This Timeless review contains spoilers.
Timeless deserves a lot of credit for creating both an enjoyable and a credible ending for a season two cliffhanger in only ninety minutes without commercials. The series was canceled just after the death of a major character and the last minute promise that his death could be undone, and fan efforts to #SaveRufus, including flying a banner over San Diego Comic Con, were largely responsible for the existence of this movie finale to give the series a proper resolution. And other than perhaps an overabundance of cheesy Christmas one-liners, this was the perfect send-off for the show.
That’s not to say some elements weren’t rushed; of course they had to be with such limited time. The plot with the freshly recruited Rittenhouse sleeper agent in 1950’s Korea was particularly choppy. One moment, the team was being led through the woods by the pilot and the next they were recovering from a helicopter crash. It was whiplash-inducing! Other than that, though, the accelerated pacing was as measured as it could be given the context. In fact, it’s surprising that Timeless was able to pause for the necessary emotional beats at all, but fortunately it did.
The show even found time to highlight yet another under-recognized historical figure, Joaquin Murrieta, the inspiration for the legend of Zorro. They somehow managed to make reference to his tragic family history, his horse banditry, and his monte dealing — all part of his mythos — in a short space of time. But most importantly, giving the outlaw time to discuss the merits of vengeance with Flynn tied in nicely with the former villain’s own quest against Rittenhouse, and the fact that he counsels Murrieta against it foreshadows one of the greatest hero moments of the show.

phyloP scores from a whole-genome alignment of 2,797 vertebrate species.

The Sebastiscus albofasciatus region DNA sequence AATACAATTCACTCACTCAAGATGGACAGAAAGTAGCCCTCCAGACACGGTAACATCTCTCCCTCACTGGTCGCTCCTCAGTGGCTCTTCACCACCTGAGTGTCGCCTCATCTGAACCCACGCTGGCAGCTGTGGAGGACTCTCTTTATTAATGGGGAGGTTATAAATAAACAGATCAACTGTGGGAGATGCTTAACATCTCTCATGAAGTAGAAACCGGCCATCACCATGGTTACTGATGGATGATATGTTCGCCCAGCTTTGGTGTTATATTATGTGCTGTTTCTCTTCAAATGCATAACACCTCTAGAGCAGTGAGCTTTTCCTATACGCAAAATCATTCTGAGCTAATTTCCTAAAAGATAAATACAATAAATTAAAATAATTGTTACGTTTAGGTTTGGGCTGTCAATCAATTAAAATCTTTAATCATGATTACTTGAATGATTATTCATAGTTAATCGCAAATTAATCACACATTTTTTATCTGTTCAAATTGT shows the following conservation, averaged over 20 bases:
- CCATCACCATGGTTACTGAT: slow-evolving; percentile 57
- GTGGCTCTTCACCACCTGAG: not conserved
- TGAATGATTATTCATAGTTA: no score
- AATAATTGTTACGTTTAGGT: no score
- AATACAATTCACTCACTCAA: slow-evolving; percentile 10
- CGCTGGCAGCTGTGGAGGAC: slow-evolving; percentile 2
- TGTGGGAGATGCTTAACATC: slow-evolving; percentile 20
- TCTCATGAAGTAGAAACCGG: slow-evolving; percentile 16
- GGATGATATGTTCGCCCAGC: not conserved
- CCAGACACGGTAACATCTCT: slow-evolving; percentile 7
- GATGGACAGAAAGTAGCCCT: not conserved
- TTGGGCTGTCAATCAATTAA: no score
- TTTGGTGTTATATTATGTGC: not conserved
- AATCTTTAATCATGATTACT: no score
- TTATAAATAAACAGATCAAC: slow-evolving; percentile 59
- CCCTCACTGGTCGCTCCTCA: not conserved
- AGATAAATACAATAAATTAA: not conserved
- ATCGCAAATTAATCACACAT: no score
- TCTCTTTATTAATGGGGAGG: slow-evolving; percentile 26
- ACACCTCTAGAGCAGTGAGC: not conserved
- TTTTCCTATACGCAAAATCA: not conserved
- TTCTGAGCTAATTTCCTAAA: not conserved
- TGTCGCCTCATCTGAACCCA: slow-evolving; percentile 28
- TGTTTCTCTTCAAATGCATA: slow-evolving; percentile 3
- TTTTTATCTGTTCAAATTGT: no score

Interestingly, it was Wyatt who introduced the idea of removing Jessica from the timeline, but Flynn clearly realized that if the team got distracted by the mission to save Rufus, they’d never be able to take down Rittenhouse. Taking matters into his own hands is vintage Flynn anyway, and the fact that we got to see the often-referenced 2012 argument between Jessica and Wyatt and hints of her complicity with Rittenhouse made her quick death more satisfying despite its convenient ease. The physical pain caused by entering one’s own timeline added just the right element of danger and difficulty to the side mission.
The pat nature of Flynn’s sacrifice perhaps took a bit of the punch out of Rufus’ triumphant return to the fold just as the team needed rescuing from bounty hunters, but again, what choice did Timeless have? All things considered, “Merry Christmas, you filthy animals!” provided a grand entrance and was one of the pithier holiday catch-phrases, and the fact that no one besides Jiya, Lucy, and Wyatt even remember he was dead in the first place mellows out the abrupt resurrection. But it sure is nice to have Rufus’ pop culture references back: “Where we’re going, we don’t need gold.” Nice!